While you’re generally subject to a 10% penalty for early withdrawals from an IRA if you take money out before age 59½, there are some exceptions to this rule.

You’ll have to pay ordinary income tax on your distribution but can avoid the 10% penalty. Here are some of these exceptions.

  • Total and permanent disability of the IRA owner
  • Qualified higher-education expenses
  • Up to $10,000 for qualified first-time homebuyers
  • Unreimbursed medical expenses that exceed 7.5% of your adjusted gross income
  • Health insurance premiums while you’re out of work

Roth IRA withdrawals

Roth accounts work differently than traditional IRAs. When you deposit money into a Roth account, you make contributions with after-tax dollars. If you wait until retirement age and meet certain requirements, like having the account open no less than five years before withdrawals, you can take out money tax-free.

If you need to access funds from a Roth IRA prior to age 59½, you can withdraw the amount you put into the IRA without paying taxes or incurring penalties. This makes it possible to access money you put into your Roth IRA account anytime you need it. And if you withdraw funds from a Roth IRA before the tax-filing deadline of the same year you made the contributions, then they won’t count toward your contribution cap for the year.

But you have to be careful not to withdraw any earnings. If you withdraw money your investments earned, you’ll be subject to the 10% penalty unless you fall into one of the following exemptions:

  • Permanent disability
  • Buying or building a first home
  • Paying for significant medical expenses (more than 7.5% of your AGI)
  • Paying health insurance premiums while unemployed
  • Paying for higher-education expenses

Drawbacks of IRA withdrawals

Although you can access the money in a traditional or Roth IRA, doing so often isn’t a good idea. There are two primary reasons why you don’t want to raid your IRA.

  • You could face steep penalties. If you attempt to borrow from your IRA using the 60-day indirect-rollover method and don’t put the money back on time, you could get stuck paying the 10% penalty applied to early withdrawals. You could also face this penalty if it turns out you don’t fit into a hardship exemption or if you accidentally withdraw earnings and not just contributions from your Roth IRA.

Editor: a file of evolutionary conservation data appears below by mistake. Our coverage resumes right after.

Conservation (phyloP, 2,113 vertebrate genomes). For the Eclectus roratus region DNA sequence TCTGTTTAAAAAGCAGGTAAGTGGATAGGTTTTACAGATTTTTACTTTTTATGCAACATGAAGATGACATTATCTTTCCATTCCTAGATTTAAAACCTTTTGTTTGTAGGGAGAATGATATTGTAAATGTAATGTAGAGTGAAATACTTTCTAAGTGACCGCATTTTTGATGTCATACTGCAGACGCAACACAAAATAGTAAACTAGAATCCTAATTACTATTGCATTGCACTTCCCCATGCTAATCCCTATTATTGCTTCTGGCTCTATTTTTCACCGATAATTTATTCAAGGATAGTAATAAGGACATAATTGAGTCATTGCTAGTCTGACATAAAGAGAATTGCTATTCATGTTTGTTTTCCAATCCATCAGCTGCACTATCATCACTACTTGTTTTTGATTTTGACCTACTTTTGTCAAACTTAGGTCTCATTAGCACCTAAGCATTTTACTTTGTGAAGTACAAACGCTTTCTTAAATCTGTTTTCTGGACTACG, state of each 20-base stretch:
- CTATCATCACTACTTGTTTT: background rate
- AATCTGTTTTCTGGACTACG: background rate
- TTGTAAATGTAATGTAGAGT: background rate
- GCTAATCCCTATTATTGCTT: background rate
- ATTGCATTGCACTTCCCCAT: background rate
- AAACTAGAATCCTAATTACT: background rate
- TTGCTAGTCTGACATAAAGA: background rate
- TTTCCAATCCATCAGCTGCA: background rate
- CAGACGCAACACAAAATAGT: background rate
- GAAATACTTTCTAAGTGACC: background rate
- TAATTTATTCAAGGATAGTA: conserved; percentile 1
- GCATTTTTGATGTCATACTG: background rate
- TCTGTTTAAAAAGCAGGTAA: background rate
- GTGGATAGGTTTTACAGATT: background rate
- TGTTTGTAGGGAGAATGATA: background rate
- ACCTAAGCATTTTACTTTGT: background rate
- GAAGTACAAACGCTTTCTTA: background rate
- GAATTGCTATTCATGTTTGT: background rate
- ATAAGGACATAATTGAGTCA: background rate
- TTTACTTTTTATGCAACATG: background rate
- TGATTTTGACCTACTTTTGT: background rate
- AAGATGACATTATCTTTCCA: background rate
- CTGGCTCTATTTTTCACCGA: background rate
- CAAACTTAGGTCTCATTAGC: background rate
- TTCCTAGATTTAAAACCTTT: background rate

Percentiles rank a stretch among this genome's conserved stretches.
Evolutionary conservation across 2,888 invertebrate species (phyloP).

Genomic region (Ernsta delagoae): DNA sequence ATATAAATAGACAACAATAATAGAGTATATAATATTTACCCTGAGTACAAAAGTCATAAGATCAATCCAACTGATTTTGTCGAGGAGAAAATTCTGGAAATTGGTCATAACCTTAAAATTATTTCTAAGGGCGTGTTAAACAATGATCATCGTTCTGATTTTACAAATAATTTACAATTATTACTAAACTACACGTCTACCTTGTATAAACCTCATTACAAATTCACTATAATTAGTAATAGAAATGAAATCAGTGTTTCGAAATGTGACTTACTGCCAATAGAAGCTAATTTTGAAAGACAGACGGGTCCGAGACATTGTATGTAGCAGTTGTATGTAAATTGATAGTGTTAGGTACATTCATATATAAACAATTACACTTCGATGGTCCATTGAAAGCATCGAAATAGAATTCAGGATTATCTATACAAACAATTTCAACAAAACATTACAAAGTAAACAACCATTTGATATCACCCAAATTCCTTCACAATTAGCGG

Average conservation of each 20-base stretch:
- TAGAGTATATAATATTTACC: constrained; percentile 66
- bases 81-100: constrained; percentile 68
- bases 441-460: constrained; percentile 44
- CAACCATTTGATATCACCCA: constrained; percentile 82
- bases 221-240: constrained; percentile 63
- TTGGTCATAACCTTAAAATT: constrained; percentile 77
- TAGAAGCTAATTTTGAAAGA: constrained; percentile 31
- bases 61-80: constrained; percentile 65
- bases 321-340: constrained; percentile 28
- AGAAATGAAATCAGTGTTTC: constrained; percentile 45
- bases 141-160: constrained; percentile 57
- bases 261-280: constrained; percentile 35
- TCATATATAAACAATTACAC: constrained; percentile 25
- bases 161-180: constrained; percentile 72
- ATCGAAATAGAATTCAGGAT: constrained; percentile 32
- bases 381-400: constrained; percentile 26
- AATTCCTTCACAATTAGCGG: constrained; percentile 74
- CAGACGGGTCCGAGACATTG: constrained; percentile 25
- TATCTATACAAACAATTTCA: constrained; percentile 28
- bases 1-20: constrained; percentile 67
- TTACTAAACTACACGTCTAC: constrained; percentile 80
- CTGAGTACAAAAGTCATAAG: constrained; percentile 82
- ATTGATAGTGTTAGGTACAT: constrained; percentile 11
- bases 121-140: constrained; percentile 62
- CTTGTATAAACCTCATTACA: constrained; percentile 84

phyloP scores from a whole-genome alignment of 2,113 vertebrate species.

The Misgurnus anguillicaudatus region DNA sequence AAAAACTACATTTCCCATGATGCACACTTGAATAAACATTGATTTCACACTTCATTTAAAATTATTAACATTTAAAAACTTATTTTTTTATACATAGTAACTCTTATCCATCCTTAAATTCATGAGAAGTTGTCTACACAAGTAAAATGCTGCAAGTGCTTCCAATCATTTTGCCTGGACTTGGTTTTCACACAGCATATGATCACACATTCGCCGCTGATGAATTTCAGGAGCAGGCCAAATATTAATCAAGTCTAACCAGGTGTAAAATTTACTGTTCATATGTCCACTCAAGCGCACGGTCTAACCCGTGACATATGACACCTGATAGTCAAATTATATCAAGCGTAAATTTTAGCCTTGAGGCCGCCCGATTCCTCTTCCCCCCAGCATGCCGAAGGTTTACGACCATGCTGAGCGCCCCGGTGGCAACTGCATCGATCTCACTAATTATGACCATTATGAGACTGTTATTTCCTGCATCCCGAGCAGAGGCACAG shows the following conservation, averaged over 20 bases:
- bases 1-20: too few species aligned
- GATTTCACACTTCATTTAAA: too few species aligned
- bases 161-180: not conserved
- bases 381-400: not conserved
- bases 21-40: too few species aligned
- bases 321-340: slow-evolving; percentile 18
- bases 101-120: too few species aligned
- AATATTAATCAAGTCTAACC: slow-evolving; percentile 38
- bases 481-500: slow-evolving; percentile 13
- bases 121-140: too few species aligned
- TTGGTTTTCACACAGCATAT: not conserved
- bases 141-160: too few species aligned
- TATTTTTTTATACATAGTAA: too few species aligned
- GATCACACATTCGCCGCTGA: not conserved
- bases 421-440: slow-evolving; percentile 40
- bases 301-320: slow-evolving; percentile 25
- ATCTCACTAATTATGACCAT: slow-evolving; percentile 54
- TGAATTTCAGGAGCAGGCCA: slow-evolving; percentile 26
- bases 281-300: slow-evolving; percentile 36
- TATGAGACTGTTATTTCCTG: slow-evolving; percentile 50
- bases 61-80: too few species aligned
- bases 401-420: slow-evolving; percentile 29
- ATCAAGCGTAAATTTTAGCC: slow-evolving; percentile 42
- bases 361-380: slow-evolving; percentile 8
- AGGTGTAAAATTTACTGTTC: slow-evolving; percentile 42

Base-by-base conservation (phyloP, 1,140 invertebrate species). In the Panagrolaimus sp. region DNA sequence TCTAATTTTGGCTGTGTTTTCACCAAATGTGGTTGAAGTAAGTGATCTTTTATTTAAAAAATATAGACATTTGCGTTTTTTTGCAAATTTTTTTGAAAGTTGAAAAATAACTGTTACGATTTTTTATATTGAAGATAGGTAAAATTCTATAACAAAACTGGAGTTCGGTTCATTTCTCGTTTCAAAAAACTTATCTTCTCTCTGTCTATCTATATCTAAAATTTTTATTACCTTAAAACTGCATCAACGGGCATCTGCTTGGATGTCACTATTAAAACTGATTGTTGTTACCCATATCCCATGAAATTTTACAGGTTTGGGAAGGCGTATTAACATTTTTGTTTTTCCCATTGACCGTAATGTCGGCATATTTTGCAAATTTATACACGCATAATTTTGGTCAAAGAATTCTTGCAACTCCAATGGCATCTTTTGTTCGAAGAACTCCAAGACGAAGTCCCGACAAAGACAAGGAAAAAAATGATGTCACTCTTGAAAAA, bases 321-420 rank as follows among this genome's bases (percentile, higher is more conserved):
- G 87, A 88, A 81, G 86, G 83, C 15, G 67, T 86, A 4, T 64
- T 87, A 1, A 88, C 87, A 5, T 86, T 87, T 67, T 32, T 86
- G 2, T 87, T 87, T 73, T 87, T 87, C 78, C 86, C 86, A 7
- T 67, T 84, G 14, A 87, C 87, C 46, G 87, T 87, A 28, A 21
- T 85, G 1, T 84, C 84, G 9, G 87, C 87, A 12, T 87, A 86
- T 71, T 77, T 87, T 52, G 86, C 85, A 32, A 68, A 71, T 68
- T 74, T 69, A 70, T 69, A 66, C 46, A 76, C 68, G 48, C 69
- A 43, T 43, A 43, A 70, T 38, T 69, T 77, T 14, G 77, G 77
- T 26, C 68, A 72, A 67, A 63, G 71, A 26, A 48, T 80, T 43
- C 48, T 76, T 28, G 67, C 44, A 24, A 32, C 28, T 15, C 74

• You lose out on potential growth. While the money is withdrawn, it won’t be earning returns and growing to help fund your retirement. And if you withdraw contributions from a Roth IRA that count toward your annual cap or take a hardship distribution from your traditional IRA, you can’t put the money back, so you lose out on all the gains it could’ve provided leading up to retirement.

Bottom line

Taking money out of your IRA, whether as a withdrawal or an indirect rollover that you plan to repay in 60 days, is a risky endeavor because of the potential taxes and penalties. Plus the loss of growth opportunity from the withdrawn funds could mean you face financial shortfalls as a senior.

Perhaps there’s a reason why there’s no such thing as an IRA loan — taking money out of a retirement account is borrowing against your own future financial security. Given the risks and disadvantages, raiding your IRA should be a last resort only after you’ve exhausted all other options.

About the author: Christy Rakoczy Bieber is a full-time personal finance and legal writer. She is a graduate of UCLA School of Law and the University of Rochester. Christy was previously a college teacher with experience writing textbo… Read more.